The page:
Just being sociable


Some of them even got on so well that we are here today writing and reading this. Of course, the activity has changed but the connections remain the same. People still connect and form relationships around common interests. For those of us straddling the chasm between the old days of albums and land lines and the transistor-filled gadgetry of now, the etiquette could easily become confusing. I sit somewhere in the middle and am comfortable with technology. However, it would be very easy to make a social faux pas. Back in the days when a colour TV meant you were richer than Croesus himself, I used to meet my friends in the bar. Imagine the following scenario:

Me: Hello Pete, how’s things?

Pete: Great, thanks. Hey, have you seen my latest photos? Here’s one of a cat in a sock pretending to be that  worm thing from that science fiction book. Oh, look, here’s one of a kitten who can’t spell properly. If you’re not busy after, we could go back to my place – I’ve got a Betamax video of a monkey throwing its own poo around.

Behaviour such as this would likely get you banned from the bar for life, if not detained indefinitely for your own  safety. The other advantage of talking crap in a bar with your friends is that you could insult someone and they’d wake up the next day with a vague feeling of malaise and not much recollection of what you said about their fluctuating weight issues, not: #JabbaThePete – he’s so big his shadow weighs 11kg LOL xD #fatty


If you really screwed up you could simply switch towns, reinvent yourself as someone who wasn’t certifiably insane and move on. The internet, however, ensures that any gaffe or stupidity on your part shines like a s supernova for the whole world, literally, to see. Forever. Only 30 or so years ago, you could craft a CV which was economical with the truth and attaching a photo would have meant stapling a Polaroid to the front. Now, if you sit in an interview as an Adonis with an IQ of 150, your game could quickly be rumbled by the interviewer producing an A3 print of a Facebook picture of you sitting in your underpants eating cheesy snacks whilst watching the Cartoon Network. Please note that this has never happened to the author of this piece, it’s a purely fictional scenario.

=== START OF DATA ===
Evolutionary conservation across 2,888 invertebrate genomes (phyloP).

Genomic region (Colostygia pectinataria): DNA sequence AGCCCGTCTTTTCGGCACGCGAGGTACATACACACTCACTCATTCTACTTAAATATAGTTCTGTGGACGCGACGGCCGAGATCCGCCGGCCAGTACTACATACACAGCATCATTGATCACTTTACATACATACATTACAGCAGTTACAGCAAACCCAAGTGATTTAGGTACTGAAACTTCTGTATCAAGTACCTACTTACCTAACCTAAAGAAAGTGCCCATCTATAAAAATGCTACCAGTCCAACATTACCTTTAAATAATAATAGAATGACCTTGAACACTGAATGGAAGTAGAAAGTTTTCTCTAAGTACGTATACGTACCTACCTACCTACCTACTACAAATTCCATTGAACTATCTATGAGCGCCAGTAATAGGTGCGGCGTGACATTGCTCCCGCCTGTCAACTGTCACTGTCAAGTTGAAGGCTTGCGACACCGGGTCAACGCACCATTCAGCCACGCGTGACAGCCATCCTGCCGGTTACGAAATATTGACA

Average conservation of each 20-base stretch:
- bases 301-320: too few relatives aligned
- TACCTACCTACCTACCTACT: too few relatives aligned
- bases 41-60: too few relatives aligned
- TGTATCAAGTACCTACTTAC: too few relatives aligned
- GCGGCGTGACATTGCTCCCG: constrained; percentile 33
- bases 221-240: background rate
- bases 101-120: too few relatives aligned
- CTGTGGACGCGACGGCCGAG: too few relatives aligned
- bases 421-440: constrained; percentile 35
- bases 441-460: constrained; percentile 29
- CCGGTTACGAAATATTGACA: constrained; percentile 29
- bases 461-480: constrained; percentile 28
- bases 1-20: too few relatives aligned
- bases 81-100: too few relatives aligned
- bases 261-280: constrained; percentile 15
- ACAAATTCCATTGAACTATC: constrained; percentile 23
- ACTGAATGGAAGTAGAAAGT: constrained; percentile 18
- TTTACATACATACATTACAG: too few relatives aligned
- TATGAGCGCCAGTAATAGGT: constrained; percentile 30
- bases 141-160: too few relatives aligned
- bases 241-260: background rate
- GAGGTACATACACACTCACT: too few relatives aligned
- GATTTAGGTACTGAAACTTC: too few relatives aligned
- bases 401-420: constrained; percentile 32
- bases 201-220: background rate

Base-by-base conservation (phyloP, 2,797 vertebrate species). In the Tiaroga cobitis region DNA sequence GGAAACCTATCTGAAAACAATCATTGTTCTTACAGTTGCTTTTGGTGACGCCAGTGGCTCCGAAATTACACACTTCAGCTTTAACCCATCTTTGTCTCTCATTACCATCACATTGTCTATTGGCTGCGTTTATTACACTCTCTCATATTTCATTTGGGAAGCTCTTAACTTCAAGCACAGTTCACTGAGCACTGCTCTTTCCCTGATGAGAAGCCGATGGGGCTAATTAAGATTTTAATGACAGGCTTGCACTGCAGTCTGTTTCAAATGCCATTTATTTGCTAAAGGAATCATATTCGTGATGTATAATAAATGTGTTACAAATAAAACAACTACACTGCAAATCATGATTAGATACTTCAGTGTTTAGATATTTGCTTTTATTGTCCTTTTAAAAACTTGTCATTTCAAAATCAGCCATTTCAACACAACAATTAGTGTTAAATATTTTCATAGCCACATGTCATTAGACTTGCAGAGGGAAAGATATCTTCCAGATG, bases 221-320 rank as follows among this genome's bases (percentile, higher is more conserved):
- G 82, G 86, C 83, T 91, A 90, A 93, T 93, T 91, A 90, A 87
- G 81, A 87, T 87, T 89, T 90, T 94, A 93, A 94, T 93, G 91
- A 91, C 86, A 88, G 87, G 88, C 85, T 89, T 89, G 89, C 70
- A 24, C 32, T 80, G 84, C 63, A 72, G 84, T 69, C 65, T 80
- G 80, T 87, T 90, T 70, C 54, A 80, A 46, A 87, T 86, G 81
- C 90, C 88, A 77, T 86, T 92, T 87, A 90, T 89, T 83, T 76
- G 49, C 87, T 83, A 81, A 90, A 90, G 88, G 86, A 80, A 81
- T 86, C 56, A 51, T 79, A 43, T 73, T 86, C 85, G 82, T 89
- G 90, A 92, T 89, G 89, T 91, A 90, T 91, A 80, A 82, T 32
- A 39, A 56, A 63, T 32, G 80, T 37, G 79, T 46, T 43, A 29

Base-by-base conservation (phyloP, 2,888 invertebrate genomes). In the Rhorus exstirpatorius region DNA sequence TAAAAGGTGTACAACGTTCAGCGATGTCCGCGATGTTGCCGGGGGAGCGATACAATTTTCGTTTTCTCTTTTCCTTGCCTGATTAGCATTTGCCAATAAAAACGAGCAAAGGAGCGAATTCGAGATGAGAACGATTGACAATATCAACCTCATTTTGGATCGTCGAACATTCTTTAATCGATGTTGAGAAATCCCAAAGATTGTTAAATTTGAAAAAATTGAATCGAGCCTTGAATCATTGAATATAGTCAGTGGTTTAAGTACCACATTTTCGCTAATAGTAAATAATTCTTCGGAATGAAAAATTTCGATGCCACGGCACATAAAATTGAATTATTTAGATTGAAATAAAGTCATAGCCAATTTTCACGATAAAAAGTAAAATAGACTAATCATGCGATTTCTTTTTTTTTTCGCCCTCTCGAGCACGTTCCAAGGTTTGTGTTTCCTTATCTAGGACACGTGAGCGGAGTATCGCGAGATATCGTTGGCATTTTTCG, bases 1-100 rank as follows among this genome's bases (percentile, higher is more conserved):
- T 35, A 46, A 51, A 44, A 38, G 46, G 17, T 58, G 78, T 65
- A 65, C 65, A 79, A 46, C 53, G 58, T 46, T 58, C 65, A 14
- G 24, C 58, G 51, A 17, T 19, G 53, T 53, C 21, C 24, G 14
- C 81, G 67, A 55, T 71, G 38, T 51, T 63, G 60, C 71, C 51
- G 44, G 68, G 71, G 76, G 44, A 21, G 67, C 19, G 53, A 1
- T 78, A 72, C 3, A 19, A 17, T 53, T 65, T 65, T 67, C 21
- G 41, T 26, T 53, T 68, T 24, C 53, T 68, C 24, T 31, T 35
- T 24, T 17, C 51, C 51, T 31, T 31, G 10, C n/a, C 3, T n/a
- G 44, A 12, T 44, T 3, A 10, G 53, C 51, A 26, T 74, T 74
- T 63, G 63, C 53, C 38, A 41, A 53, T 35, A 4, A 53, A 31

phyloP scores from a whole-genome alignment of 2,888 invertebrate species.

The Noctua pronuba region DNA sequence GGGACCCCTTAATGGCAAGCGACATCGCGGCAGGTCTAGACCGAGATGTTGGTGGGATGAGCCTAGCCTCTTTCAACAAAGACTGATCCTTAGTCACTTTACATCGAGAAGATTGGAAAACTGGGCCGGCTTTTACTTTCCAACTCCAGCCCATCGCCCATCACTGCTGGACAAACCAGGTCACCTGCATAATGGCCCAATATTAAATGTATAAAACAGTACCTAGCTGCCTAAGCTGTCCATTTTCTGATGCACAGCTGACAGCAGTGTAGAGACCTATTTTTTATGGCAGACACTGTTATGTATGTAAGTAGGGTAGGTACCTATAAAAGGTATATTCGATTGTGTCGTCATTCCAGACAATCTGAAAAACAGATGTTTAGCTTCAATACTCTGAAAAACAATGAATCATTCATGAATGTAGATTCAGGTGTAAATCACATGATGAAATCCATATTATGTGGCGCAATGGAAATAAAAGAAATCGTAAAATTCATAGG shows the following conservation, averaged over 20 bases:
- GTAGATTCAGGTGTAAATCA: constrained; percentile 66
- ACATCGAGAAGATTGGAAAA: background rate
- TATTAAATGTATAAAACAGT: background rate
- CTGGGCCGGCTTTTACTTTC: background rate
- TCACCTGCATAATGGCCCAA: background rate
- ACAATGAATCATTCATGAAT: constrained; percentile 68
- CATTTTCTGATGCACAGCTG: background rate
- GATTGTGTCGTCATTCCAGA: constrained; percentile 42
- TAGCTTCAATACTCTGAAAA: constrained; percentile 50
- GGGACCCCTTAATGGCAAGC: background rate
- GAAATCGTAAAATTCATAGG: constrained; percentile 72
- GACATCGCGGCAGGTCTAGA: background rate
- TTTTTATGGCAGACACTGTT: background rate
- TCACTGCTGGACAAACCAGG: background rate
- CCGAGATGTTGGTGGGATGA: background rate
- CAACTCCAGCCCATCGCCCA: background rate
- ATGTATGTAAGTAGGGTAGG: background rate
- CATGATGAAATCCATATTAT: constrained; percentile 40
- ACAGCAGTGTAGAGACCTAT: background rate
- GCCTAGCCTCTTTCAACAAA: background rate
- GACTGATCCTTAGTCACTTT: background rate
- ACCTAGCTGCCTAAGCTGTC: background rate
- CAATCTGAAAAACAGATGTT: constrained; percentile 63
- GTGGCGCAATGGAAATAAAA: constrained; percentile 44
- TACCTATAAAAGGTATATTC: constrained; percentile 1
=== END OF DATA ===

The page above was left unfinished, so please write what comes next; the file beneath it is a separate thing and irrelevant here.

So if it has its down sides, what are the positives? Lies, for a start. In the days before IM on the smartphone, if  you’d planned to meet at the zoo gates at six o’clock, that’s when you had to be there. Now you can just open Facebook chat or MSN and type “just leaving now, with you in 10” – something some of my friends appear to do while still laying in the bath sipping Pinot Grigio. You know who you are. Need to prove that Anderlecht won the Champions’ League in 1998?* Simple, just go to the toilets, mess around with the Wikipedia entry (possibly killing two birds with one stone), stroll back into the bar and prove your sporting knowledge to everyone. Take the drinks you won and go home before the page gets put right.

If cornered in a discussion on Facebook, simply Google your way out of trouble. Even if your theories would make Baron Münchhausen himself appear rational, there will be plenty of spurious data and any number of conspiracy theorists to back up your claims. In the bad old days in the bar, we would be forced to observe that a friend’s pink shirt was slightly effeminate to conceal our obvious ignorance.

Clearly, this small-world stuff gives us the opportunity to accomplish all manner of exciting things with people anywhere on the planet. Instead, we write on walls and worship pictures of cats. So, not so different from the Egypt of the first millennium.

* It was Real Madrid, no angry letters please.